ACAS has issued new guidance on dress codes and appearance in the work place. It sets out the areas which employers should focus on when drafting their dress codes and focusses on tattoos, piercings and religious dress.
There are a number of reasons for having a dress code, be it to convey a sense of professionalism to clients or for health and safety purposes. Whatever the reason, all dress codes should be reasonable in nature and necessary for a particular job, for example, to convey a corporate image and ensure that customers can identify staff easily.
The ACAS guidance encourages employers to consider certain points when drafting their dress code. For example, employers must avoid unlawful discrimination in any dress code policy; they must have health and safety reasons for having certain standards; must treat men and women equally and must ensure that reasonable adjustments are made for disabled employees under the Equality Act 2010.
The guidance acknowledges that an employer is likely to have a different dress code for men and women and whilst the dress code should apply equally the standards may be different, for example, the policy may state “business dress” for women but may state that “men must wear a tie”.
Employees are entitled to wear articles of clothing or jewellery which represents their religious faith, but this right is not absolute. A distinction can be made between items that are required as part of that person’s faith as opposed to a symbol of that persons faith. Where such item may compromise health and safety regulations, it would not be unreasonable to ban the. For example, a necklace which may catch when operating machinery.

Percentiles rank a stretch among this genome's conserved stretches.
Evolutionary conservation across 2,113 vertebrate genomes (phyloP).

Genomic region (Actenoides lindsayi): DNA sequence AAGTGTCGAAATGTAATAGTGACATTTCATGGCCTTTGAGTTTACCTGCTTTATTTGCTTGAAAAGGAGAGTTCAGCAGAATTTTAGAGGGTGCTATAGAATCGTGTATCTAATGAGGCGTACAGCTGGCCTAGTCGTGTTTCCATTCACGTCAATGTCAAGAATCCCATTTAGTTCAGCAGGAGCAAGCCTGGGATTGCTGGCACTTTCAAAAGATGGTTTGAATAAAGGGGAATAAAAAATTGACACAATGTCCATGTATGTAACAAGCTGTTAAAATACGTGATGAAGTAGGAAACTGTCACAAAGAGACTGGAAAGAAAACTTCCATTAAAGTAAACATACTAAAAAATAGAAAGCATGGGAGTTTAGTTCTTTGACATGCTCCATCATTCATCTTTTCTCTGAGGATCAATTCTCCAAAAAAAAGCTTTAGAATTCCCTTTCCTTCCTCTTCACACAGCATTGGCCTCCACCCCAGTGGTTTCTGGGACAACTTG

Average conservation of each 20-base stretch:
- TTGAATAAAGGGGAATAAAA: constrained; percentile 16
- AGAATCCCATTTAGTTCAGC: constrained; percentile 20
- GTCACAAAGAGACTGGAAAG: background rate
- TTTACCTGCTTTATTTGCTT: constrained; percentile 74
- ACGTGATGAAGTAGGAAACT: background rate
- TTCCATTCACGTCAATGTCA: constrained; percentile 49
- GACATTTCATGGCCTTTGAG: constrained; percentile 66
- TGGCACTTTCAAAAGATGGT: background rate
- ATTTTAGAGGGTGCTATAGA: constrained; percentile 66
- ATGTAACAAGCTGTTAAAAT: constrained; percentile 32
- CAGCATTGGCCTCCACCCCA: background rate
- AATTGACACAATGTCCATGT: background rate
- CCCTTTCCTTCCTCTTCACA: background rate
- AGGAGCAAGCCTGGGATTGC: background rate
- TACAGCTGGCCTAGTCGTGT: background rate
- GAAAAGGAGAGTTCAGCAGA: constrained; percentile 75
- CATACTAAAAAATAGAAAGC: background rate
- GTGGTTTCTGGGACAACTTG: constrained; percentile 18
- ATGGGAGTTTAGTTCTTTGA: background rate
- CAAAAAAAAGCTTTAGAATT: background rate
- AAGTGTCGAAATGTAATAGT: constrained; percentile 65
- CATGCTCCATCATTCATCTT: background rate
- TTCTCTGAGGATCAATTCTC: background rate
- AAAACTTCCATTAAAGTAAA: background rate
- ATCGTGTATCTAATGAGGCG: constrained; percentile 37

Where employers do choose to ban certain items, they should ensure this is for a genuine business or safety requirement, to prevent accusations of direct or indirect discrimination.
Tattoos and Piercings
It is common for employers to ask their staff to remove piercings or cover tattoos whilst at work. Although it is unlikely to be covered by discrimination law, it could be relevant to a question of fairness, particularly in the case of a dismissal.
Employers must ensure that they have a clear written policy which is applied consistently. This means that if there is an outright ban on all visible tattoos and piercings, if an employee has previously been dismissed for having a visible tattoo, the employer needs to be prepared to do the same if their best performing employee turns up for work with multiple face piercings.